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Educating children on matters of food

As evidenced by recent declarations by the Children’s Secretary (see here and here),
the British government is determined to fight childhood obesity and to initiate
nothing less than a “lifestyle revolution”, resulting in more children leading
a healthy and active life. With this aim in view, a free cookbook was recently distributed to 11
year-olds by the Department for Children, Schools and Families.
addition to that, from 2011
cookery lessons will be compulsory in England's secondary schools for children
aged 11 to 14, and
£3.3 million will be invested in order to
recruit and train people capable of teaching cooking skills to children.
Parents are also urged to teach their children how to prepare meals from

These are certainly sensible steps to take. With nine out of 10 British adults
and two-thirds of children expected to be overweight or obese by the year 2050
unless action is taken (,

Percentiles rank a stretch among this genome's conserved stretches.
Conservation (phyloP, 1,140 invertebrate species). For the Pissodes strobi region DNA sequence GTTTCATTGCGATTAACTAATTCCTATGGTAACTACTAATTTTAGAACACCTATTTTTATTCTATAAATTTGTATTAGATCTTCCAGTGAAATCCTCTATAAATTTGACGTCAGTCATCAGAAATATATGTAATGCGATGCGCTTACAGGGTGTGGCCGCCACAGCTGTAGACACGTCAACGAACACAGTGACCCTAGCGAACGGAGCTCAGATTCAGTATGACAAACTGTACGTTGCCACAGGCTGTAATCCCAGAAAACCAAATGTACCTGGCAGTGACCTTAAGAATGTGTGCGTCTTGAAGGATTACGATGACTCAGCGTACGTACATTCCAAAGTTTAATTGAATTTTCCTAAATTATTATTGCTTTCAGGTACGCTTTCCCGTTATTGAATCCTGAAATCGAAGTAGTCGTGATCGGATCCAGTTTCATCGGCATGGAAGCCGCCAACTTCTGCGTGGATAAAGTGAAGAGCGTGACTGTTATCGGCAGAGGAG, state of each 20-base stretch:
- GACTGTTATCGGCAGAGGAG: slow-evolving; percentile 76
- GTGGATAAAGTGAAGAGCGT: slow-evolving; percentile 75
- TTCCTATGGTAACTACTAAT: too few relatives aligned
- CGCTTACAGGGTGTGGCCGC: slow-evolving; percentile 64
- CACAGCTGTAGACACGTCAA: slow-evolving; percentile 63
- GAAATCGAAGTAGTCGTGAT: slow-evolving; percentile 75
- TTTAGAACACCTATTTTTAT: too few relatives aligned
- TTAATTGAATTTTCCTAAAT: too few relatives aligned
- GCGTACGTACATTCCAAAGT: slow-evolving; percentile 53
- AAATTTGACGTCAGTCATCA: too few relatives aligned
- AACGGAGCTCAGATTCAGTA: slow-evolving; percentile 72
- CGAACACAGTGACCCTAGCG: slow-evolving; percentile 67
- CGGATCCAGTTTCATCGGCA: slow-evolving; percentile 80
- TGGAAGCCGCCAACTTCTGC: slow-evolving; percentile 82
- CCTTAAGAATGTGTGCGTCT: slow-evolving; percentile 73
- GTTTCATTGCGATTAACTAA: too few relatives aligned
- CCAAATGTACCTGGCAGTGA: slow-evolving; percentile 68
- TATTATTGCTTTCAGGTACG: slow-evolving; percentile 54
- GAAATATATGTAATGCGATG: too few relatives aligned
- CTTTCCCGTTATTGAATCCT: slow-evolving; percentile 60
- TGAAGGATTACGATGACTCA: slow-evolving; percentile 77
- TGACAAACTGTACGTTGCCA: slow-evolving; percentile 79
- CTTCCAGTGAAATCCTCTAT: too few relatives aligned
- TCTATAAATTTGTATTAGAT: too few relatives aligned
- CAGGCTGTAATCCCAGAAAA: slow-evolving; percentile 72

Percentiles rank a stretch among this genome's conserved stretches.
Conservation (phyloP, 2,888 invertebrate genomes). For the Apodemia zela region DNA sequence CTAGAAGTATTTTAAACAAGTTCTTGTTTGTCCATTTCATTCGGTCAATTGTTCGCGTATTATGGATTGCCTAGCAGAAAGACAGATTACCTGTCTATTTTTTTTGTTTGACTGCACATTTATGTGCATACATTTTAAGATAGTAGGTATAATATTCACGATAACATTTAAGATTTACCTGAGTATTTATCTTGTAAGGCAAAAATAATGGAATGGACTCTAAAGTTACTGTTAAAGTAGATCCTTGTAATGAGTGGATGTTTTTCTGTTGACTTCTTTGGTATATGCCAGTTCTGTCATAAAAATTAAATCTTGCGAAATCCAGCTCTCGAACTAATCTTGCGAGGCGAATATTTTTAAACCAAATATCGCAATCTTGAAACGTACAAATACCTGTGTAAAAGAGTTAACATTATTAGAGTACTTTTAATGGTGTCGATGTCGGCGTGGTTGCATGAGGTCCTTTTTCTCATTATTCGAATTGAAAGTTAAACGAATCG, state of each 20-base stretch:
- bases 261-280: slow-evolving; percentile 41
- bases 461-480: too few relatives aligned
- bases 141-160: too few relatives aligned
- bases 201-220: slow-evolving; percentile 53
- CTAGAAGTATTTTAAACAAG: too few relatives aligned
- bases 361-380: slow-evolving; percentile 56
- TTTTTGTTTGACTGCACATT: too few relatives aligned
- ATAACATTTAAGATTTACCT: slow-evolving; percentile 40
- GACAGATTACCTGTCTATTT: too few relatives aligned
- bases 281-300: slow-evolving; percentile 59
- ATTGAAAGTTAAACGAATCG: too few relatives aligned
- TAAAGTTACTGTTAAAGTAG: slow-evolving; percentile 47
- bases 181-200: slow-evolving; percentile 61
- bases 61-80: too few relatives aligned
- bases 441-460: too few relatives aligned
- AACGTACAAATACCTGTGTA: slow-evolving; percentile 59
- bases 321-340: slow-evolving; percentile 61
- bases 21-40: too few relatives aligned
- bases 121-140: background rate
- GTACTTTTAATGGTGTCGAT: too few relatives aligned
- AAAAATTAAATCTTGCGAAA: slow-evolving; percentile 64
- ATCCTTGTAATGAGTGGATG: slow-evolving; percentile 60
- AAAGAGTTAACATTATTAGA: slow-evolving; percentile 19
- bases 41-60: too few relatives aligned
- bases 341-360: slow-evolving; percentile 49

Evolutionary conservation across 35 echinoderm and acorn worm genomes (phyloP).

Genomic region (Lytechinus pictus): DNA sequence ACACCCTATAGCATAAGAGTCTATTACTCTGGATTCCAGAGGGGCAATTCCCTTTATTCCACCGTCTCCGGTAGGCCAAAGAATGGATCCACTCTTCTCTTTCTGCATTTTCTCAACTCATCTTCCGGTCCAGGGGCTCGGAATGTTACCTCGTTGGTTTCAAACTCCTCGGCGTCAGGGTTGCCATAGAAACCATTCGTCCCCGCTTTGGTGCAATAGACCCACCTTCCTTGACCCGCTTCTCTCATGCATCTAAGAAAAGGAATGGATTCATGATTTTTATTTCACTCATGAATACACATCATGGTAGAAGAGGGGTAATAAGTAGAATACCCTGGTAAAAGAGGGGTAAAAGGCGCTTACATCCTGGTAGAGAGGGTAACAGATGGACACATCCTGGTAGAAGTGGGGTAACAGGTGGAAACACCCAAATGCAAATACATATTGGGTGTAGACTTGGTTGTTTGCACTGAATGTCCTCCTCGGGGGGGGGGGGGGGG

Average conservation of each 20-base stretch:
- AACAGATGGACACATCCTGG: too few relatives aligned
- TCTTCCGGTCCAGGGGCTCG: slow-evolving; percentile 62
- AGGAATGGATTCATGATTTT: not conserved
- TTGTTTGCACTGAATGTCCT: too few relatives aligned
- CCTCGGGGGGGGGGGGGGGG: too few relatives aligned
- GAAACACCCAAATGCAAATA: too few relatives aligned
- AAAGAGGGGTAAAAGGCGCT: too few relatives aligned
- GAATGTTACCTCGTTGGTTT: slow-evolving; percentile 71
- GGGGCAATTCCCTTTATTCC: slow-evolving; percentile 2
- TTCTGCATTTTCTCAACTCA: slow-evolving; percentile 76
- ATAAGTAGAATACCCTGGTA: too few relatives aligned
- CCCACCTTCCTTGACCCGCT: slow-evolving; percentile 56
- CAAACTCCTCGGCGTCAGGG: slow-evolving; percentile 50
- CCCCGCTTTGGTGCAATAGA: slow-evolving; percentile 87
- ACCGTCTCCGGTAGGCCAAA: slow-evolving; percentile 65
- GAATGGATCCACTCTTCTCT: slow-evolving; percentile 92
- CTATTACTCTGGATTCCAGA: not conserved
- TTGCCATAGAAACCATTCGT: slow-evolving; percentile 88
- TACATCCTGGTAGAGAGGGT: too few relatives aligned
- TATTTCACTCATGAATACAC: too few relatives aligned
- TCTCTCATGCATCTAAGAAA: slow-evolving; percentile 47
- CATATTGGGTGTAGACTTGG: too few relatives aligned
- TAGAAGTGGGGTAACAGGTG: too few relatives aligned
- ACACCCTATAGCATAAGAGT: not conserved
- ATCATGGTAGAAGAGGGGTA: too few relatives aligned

we are clearly dealing with an important public health issue. And given the
significance of the link between excess weight and an unhealthy diet (lack of
exercise being another major contributing factor), it seems clear that we should
teach children what a healthy diet consists in and equip them not to be dependent on
the local fast-food chain when the time of the next meal comes. We can hope
that the government’s scheme will help to achieve this, and that parents will
follow the lead – though it is also necessary that the meals provided in school
canteens be in keeping with those aims. However, I would like to suggest that
these steps should form part of a wider project meant to educate children on
matters of food. We want our children to be healthy, but we should also want
them to become autonomous and ethically responsible eaters (and, more
generally, consumers).

Here again,
parents have a crucial role to play in helping to achieve that aim, but schools
can also make an invaluable contribution by introducing classes into the